• recognising that we can feel heat and measure its effects using a thermometer

Nature and development of science

Science involves making predictions and describing patterns and relationships (ACSHE050 - Scootle )
  • researching how knowledge of astronomy has been used by some Aboriginal and Torres Strait Islander peoples

  • making predictions about change and events in our environment
  • considering how posing questions helps us plan for the future

Use and influence of science

Science knowledge helps people to understand the effect of their actions (ACSHE051 - Scootle )
  • researching Aboriginal and Torres Strait Islander peoples’ knowledge of the local natural environment, such as the characteristics of plants and animals

  • considering how heating affects materials used in everyday life
  • investigating how science helps people such as nurses, doctors, dentists, mechanics and gardeners
  • considering how materials including solids and liquids affect the environment in different ways
    • Sustainability
  • deciding what characteristics make a material a pollutant
    • Sustainability

Questioning and predicting

With guidance, identify questions in familiar contexts that can be investigated scientifically and make predictions based on prior knowledge (ACSIS053 - Scootle )
  • consulting with and using existing knowledge held by Aboriginal and Torres Strait Islander peoples to guide the formulation of investigable questions regarding invasive species

  • choosing questions to investigate from a list of possibilities
  • jointly constructing questions that may form the basis for investigation
  • listing shared experiences as a whole class and identifying possible investigations
  • working in groups to discuss things that might happen during an investigation

Planning and conducting

With guidance, plan and conduct scientific investigations to find answers to questions, considering the safe use of appropriate materials and equipment (ACSIS054 - Scootle )
  • consulting with Aboriginal and Torres Strait Islander peoples to guide the planning of scientific investigations, including safety considerations for field investigations

  • working with teacher guidance to plan investigations to test simple cause-and-effect relationships
  • discussing as a whole class ways to investigate questions and evaluating which ways might be most successful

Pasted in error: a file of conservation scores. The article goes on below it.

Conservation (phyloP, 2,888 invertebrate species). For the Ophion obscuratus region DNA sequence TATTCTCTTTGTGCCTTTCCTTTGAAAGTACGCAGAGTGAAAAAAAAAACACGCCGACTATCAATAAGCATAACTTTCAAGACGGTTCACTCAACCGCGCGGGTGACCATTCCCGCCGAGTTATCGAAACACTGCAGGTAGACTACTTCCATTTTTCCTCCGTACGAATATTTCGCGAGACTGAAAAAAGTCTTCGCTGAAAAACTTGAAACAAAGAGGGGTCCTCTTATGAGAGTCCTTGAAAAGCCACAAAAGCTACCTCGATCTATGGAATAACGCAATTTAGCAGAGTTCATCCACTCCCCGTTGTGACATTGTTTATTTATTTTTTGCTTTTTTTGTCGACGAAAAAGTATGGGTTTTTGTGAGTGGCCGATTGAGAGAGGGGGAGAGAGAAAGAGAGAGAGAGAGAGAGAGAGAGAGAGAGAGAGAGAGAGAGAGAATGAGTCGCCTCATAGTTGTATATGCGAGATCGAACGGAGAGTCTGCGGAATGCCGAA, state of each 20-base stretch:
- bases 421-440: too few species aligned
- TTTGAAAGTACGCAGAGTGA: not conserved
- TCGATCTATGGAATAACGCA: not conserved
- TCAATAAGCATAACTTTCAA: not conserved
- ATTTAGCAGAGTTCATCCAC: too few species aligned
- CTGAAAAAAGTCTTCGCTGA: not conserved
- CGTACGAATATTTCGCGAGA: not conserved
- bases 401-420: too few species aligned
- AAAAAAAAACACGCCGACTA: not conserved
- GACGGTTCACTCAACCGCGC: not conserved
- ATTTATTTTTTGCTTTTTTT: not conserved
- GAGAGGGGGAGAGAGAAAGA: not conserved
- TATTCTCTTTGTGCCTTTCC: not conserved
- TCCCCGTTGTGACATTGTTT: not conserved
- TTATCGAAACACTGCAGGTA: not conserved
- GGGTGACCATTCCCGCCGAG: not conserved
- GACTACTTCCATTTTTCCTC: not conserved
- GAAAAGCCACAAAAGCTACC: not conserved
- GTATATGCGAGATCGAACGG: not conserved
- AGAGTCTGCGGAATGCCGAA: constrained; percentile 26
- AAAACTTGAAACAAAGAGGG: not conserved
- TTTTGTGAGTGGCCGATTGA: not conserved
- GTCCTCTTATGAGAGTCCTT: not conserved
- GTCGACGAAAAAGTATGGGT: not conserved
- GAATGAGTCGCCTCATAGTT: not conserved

• discussing safety rules for equipment and procedures
Consider the elements of fair tests and use formal measurements and digital technologies as appropriate, to make and record observations accurately (ACSIS055 - Scootle )
  • recording measurements using familiar formal units and appropriate abbreviations, such as seconds (s), grams (g), centimetres (cm)
  • using a variety of tools to make observations, such as digital cameras, thermometers, rulers and scales

Processing and analysing data and information

Use a range of methods including tables and simple column graphs to represent data and to identify patterns and trends (ACSIS057 - Scootle )
  • using provided tables to organise materials and objects based on observable properties
  • discussing how to graph data presented in a table
  • identifying and discussing numerical and visual patterns in data collected from students' own investigations and from secondary sources
Compare results with predictions, suggesting possible reasons for findings (ACSIS215 - Scootle )
  • discussing how well predictions matched results from an investigation and sharing ideas about what was learnt


Reflect on investigations, including whether a test was fair or not (ACSIS058 - Scootle )
  • describing experiences of carrying out investigations to the teacher, small group or whole class
  • discussing as a whole class the idea of fairness in testing


Represent and communicate observations, ideas and findings using formal and informal representations (ACSIS060 - Scootle )
  • consulting Aboriginal and Torres Strait Islander peoples’ representations of living things as evidenced and communicated through formal and informal sharing of information

  • acknowledging and exploring Aboriginal and Torres Strait Islander peoples’ ways of communicating information about anatomical features of organisms

  • communicating with other students carrying out similar investigations to share experiences and improve investigation skill
  • exploring different ways to show processes and relationships through diagrams, models and role play
  • using simple explanations and arguments, reports or graphical representations to communicate ideas to other students

Year 3 Achievement Standards

By the end of Year 3, students use their understanding of the movement of Earth, materials and the behaviour of heat to suggest explanations for everyday observations. They group living things based on observable features and distinguish them from non-living things. They describe how they can use science investigations to respond to questions.

Students use their experiences to identify questions and make predictions about scientific investigations. They follow procedures to collect and record observations and suggest possible reasons for their findings, based on patterns in their data. They describe how safety and fairness were considered and they use diagrams and other representations to communicate their ideas.

Year 3 Work Sample Portfolios